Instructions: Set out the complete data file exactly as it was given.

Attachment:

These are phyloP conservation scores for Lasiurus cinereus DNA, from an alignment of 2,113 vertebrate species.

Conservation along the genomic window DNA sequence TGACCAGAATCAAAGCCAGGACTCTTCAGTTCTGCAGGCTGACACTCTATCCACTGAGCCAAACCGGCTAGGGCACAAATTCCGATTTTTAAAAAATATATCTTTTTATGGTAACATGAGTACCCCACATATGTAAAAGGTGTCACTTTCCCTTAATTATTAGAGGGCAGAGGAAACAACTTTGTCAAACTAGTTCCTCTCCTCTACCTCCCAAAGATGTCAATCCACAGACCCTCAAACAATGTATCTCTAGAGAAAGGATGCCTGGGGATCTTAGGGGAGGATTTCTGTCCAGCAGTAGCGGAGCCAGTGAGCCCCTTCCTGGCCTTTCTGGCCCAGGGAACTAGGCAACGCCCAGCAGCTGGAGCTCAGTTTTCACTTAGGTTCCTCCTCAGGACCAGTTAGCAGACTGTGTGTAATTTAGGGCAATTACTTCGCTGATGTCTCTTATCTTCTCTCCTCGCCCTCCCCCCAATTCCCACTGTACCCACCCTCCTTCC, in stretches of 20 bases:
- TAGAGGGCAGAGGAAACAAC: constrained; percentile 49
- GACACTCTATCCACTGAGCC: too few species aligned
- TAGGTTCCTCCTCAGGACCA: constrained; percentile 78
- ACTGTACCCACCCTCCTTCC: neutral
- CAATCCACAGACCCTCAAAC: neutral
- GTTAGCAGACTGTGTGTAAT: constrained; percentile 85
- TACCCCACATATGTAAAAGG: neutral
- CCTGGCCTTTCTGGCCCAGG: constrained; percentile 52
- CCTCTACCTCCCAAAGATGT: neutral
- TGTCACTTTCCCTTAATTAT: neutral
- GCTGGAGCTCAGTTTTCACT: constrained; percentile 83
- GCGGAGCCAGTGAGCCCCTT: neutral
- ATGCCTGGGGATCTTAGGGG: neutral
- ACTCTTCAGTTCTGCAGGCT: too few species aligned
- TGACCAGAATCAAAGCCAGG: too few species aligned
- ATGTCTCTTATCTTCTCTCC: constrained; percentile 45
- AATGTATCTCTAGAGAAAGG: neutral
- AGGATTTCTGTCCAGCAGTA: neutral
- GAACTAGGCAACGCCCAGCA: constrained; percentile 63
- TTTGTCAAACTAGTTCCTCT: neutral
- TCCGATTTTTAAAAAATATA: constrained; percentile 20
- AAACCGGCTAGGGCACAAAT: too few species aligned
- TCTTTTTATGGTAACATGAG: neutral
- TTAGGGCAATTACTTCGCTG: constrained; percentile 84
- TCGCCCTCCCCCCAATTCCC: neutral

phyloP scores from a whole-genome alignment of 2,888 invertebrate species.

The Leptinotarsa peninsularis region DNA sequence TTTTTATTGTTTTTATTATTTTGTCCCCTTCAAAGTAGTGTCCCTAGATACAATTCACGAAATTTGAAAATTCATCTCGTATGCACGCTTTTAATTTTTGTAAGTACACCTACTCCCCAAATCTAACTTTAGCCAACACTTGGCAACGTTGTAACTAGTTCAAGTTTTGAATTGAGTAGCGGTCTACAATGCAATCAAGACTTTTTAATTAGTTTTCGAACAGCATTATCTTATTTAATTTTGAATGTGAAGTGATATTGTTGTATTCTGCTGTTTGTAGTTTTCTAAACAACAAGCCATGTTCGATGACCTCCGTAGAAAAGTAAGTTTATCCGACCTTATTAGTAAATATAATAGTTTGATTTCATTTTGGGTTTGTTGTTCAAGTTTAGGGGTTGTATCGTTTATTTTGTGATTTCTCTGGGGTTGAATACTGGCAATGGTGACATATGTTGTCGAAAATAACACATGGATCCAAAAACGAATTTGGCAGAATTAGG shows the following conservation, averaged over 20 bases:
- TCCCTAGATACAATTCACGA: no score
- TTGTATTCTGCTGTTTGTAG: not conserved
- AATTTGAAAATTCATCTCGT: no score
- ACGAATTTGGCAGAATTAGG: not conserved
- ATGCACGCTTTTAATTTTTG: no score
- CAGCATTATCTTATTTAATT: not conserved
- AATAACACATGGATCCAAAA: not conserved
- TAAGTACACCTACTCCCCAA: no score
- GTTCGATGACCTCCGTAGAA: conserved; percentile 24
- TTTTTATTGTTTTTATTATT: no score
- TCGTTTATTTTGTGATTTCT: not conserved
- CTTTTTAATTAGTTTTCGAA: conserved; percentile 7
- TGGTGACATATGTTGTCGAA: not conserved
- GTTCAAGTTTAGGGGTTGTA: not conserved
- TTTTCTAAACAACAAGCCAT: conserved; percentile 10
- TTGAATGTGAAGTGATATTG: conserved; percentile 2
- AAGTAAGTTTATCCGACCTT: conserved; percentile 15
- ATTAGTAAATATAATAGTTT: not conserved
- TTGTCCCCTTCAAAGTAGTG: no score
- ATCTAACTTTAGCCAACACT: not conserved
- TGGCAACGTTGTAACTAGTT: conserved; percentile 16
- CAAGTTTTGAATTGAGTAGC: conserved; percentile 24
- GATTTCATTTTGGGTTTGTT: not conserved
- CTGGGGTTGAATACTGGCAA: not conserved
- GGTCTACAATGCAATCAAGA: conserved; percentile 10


These are phyloP conservation scores for Lasiurus cinereus DNA, from an alignment of 2,113 vertebrate species.

Conservation along the genomic window DNA sequence TGACCAGAATCAAAGCCAGGACTCTTCAGTTCTGCAGGCTGACACTCTATCCACTGAGCCAAACCGGCTAGGGCACAAATTCCGATTTTTAAAAAATATATCTTTTTATGGTAACATGAGTACCCCACATATGTAAAAGGTGTCACTTTCCCTTAATTATTAGAGGGCAGAGGAAACAACTTTGTCAAACTAGTTCCTCTCCTCTACCTCCCAAAGATGTCAATCCACAGACCCTCAAACAATGTATCTCTAGAGAAAGGATGCCTGGGGATCTTAGGGGAGGATTTCTGTCCAGCAGTAGCGGAGCCAGTGAGCCCCTTCCTGGCCTTTCTGGCCCAGGGAACTAGGCAACGCCCAGCAGCTGGAGCTCAGTTTTCACTTAGGTTCCTCCTCAGGACCAGTTAGCAGACTGTGTGTAATTTAGGGCAATTACTTCGCTGATGTCTCTTATCTTCTCTCCTCGCCCTCCCCCCAATTCCCACTGTACCCACCCTCCTTCC, in stretches of 20 bases:
- TAGAGGGCAGAGGAAACAAC: constrained; percentile 49
- GACACTCTATCCACTGAGCC: too few species aligned
- TAGGTTCCTCCTCAGGACCA: constrained; percentile 78
- ACTGTACCCACCCTCCTTCC: neutral
- CAATCCACAGACCCTCAAAC: neutral
- GTTAGCAGACTGTGTGTAAT: constrained; percentile 85
- TACCCCACATATGTAAAAGG: neutral
- CCTGGCCTTTCTGGCCCAGG: constrained; percentile 52
- CCTCTACCTCCCAAAGATGT: neutral
- TGTCACTTTCCCTTAATTAT: neutral
- GCTGGAGCTCAGTTTTCACT: constrained; percentile 83
- GCGGAGCCAGTGAGCCCCTT: neutral
- ATGCCTGGGGATCTTAGGGG: neutral
- ACTCTTCAGTTCTGCAGGCT: too few species aligned
- TGACCAGAATCAAAGCCAGG: too few species aligned
- ATGTCTCTTATCTTCTCTCC: constrained; percentile 45
- AATGTATCTCTAGAGAAAGG: neutral
- AGGATTTCTGTCCAGCAGTA: neutral
- GAACTAGGCAACGCCCAGCA: constrained; percentile 63
- TTTGTCAAACTAGTTCCTCT: neutral
- TCCGATTTTTAAAAAATATA: constrained; percentile 20
- AAACCGGCTAGGGCACAAAT: too few species aligned
- TCTTTTTATGGTAACATGAG: neutral
- TTAGGGCAATTACTTCGCTG: constrained; percentile 84
- TCGCCCTCCCCCCAATTCCC: neutral

phyloP scores from a whole-genome alignment of 2,888 invertebrate species.

The Leptinotarsa peninsularis region DNA sequence TTTTTATTGTTTTTATTATTTTGTCCCCTTCAAAGTAGTGTCCCTAGATACAATTCACGAAATTTGAAAATTCATCTCGTATGCACGCTTTTAATTTTTGTAAGTACACCTACTCCCCAAATCTAACTTTAGCCAACACTTGGCAACGTTGTAACTAGTTCAAGTTTTGAATTGAGTAGCGGTCTACAATGCAATCAAGACTTTTTAATTAGTTTTCGAACAGCATTATCTTATTTAATTTTGAATGTGAAGTGATATTGTTGTATTCTGCTGTTTGTAGTTTTCTAAACAACAAGCCATGTTCGATGACCTCCGTAGAAAAGTAAGTTTATCCGACCTTATTAGTAAATATAATAGTTTGATTTCATTTTGGGTTTGTTGTTCAAGTTTAGGGGTTGTATCGTTTATTTTGTGATTTCTCTGGGGTTGAATACTGGCAATGGTGACATATGTTGTCGAAAATAACACATGGATCCAAAAACGAATTTGGCAGAATTAGG shows the following conservation, averaged over 20 bases:
- TCCCTAGATACAATTCACGA: no score
- TTGTATTCTGCTGTTTGTAG: not conserved
- AATTTGAAAATTCATCTCGT: no score
- ACGAATTTGGCAGAATTAGG: not conserved
- ATGCACGCTTTTAATTTTTG: no score
- CAGCATTATCTTATTTAATT: not conserved
- AATAACACATGGATCCAAAA: not conserved
- TAAGTACACCTACTCCCCAA: no score
- GTTCGATGACCTCCGTAGAA: conserved; percentile 24
- TTTTTATTGTTTTTATTATT: no score
- TCGTTTATTTTGTGATTTCT: not conserved
- CTTTTTAATTAGTTTTCGAA: conserved; percentile 7
- TGGTGACATATGTTGTCGAA: not conserved
- GTTCAAGTTTAGGGGTTGTA: not conserved
- TTTTCTAAACAACAAGCCAT: conserved; percentile 10
- TTGAATGTGAAGTGATATTG: conserved; percentile 2
- AAGTAAGTTTATCCGACCTT: conserved; percentile 15
- ATTAGTAAATATAATAGTTT: not conserved
- TTGTCCCCTTCAAAGTAGTG: no score
- ATCTAACTTTAGCCAACACT: not conserved
- TGGCAACGTTGTAACTAGTT: conserved; percentile 16
- CAAGTTTTGAATTGAGTAGC: conserved; percentile 24
- GATTTCATTTTGGGTTTGTT: not conserved
- CTGGGGTTGAATACTGGCAA: not conserved
- GGTCTACAATGCAATCAAGA: conserved; percentile 10